Child marriage remains common in Georgia

Family | 30 Mar 2016 1

More than one thousand Georgian teenagers have married in the last two years, according to new government figures.

Child marriage remains widespread in the Republic of Georgia, which lies in the Caucacus mountain region between eastern Europe and western Asia. In a recent report, the Public Defender’s Office reported a total of 1276 teenagers who had married  in the country since 2014. Of those, no less than 95 per cent were girls, and the majority of those were married to older men.

Many of the affected youngsters drop out of school, some before completing even the most basic level of education. However, the practice has also come under increasing scrutiny and criminal prosecutions increased by no less than 74 per cent in 2015.

Child marriage is especially prevalent in majority Muslim areas and rural regions, the report notes, where many families do not realise it is illegal.

“Teachers and principals did not have information that they should have registered the causes of school drop out by students and should have made relevant notifications. However, the majority of them noted that almost none of the girls graduate school in their villages exactly due to early marriage.”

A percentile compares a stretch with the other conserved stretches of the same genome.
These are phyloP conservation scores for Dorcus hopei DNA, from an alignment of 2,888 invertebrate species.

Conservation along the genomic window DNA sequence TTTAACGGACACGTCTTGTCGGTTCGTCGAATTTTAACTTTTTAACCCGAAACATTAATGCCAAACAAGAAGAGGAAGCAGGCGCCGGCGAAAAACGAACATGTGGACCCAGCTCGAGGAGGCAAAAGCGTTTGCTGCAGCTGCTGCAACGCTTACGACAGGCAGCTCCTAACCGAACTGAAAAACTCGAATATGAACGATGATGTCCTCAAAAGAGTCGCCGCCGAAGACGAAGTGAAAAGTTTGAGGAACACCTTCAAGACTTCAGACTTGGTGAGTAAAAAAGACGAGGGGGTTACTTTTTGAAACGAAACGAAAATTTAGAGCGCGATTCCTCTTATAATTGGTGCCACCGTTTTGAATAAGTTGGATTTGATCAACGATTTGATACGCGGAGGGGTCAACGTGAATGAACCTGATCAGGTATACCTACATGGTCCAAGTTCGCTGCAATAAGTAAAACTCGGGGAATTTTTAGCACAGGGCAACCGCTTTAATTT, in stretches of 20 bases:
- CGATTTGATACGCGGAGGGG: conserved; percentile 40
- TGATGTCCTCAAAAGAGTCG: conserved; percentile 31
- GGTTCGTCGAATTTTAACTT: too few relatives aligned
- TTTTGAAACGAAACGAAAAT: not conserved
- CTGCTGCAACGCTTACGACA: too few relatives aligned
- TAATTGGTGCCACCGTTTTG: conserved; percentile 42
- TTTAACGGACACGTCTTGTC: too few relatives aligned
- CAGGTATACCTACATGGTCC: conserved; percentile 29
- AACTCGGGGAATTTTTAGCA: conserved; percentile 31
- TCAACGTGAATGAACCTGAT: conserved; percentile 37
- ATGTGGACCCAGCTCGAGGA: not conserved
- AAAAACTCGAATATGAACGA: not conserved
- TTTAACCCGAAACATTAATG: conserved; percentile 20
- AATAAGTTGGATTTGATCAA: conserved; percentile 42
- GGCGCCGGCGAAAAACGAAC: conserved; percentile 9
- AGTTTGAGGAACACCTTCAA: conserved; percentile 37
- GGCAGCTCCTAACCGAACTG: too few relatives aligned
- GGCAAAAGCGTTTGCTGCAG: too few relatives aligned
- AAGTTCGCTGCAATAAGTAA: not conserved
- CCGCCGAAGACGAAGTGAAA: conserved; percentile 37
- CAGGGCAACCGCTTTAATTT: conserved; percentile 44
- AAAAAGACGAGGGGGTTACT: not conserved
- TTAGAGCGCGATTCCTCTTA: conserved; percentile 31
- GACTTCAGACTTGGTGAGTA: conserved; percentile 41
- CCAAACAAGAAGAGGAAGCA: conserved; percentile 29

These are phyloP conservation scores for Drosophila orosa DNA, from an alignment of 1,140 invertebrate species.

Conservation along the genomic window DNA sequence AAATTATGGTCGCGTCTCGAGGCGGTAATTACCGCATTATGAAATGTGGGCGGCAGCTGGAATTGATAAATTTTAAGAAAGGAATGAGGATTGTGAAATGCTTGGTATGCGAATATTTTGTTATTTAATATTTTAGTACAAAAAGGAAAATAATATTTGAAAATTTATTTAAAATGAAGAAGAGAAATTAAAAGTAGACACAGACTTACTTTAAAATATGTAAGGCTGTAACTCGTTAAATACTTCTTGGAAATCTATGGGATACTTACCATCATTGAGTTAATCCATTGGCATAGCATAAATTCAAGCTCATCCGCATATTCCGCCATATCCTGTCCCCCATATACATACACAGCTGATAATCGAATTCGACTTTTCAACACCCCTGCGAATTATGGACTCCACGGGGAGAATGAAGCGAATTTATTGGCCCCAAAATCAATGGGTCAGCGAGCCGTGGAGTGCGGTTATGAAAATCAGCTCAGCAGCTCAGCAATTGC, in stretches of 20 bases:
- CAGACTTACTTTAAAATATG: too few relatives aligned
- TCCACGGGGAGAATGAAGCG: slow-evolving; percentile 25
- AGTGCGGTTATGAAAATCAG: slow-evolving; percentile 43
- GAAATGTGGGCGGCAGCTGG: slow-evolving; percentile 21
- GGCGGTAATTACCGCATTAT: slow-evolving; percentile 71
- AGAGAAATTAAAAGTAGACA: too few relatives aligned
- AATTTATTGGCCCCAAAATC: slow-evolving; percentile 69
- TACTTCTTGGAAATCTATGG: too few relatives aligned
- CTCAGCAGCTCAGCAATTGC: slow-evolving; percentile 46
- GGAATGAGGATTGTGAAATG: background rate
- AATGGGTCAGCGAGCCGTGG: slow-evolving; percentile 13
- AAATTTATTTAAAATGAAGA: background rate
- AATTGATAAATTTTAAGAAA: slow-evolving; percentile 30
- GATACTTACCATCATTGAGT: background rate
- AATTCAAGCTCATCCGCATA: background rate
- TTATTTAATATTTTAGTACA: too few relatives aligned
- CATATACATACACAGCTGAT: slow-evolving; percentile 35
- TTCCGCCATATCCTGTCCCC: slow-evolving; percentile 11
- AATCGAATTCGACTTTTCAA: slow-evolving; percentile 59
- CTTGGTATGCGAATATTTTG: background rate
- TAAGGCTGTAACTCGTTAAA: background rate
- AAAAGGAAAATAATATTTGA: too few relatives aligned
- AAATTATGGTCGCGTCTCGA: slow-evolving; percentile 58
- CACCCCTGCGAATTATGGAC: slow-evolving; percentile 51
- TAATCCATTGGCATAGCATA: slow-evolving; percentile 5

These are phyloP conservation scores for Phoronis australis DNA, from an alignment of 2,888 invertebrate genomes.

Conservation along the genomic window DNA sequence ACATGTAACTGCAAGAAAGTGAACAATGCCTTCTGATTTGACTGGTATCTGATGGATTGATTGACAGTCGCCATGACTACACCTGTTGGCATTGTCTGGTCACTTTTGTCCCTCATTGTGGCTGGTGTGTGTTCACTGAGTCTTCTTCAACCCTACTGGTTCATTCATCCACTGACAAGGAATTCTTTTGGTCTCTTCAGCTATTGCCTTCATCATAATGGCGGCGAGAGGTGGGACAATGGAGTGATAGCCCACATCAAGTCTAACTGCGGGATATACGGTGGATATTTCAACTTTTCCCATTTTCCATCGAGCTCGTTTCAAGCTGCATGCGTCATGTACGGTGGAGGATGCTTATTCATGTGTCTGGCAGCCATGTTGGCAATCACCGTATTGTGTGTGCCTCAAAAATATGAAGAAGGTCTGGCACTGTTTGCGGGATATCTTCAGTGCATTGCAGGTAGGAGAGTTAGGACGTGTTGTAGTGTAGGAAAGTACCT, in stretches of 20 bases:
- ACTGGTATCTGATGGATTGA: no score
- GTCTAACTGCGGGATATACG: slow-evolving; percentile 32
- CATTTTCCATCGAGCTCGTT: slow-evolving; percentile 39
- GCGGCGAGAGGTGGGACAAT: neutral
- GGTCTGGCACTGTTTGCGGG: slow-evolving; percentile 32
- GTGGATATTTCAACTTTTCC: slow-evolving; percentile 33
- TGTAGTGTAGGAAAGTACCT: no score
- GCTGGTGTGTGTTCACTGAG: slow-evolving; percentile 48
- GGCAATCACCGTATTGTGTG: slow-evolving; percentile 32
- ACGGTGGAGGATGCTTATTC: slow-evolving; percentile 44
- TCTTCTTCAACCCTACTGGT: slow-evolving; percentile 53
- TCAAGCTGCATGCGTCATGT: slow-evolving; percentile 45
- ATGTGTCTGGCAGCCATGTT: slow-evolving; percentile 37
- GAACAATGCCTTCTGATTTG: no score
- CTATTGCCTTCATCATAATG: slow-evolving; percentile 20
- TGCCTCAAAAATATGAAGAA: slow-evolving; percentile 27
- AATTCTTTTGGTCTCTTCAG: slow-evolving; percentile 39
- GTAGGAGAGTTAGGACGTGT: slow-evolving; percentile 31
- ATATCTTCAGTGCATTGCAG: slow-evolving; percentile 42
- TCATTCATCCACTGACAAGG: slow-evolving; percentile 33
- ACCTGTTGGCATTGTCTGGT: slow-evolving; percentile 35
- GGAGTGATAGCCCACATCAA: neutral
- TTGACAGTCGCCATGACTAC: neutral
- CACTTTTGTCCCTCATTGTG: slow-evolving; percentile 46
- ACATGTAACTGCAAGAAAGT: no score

More than 1400 Georgian teenagers became pregnant over the same period.

School dropouts are encouraged by some teachers, who believe teenagers should not attend school while pregnant.

A teacher from the town of Sacarejo blamed the internet for the issue.

“I think that the Internet and freedom brought all this. I am a teacher and I lose one girl each year. Too much freedom is given to 14-16-year-old girls. I think everything was different 20 years ago.”

The report’s title translates as Early Age Marriages: Challenges and Solutions.

Soviet dictator Joseph Stalin was an ethnic Georgian, born Ioseb Besarionis dze Jughashvili in the eastern city of Gori in 1878.

The blog team at Stowe is a group of writers who share their advice on the wellbeing and emotional aspects of divorce or separation from personal experience. Guest contributors also regularly contribute to share their knowledge.

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    1. Andrew says:

      Does anyone know whether there are any published statistics about how many sixteen to eighteens marry in the UK?

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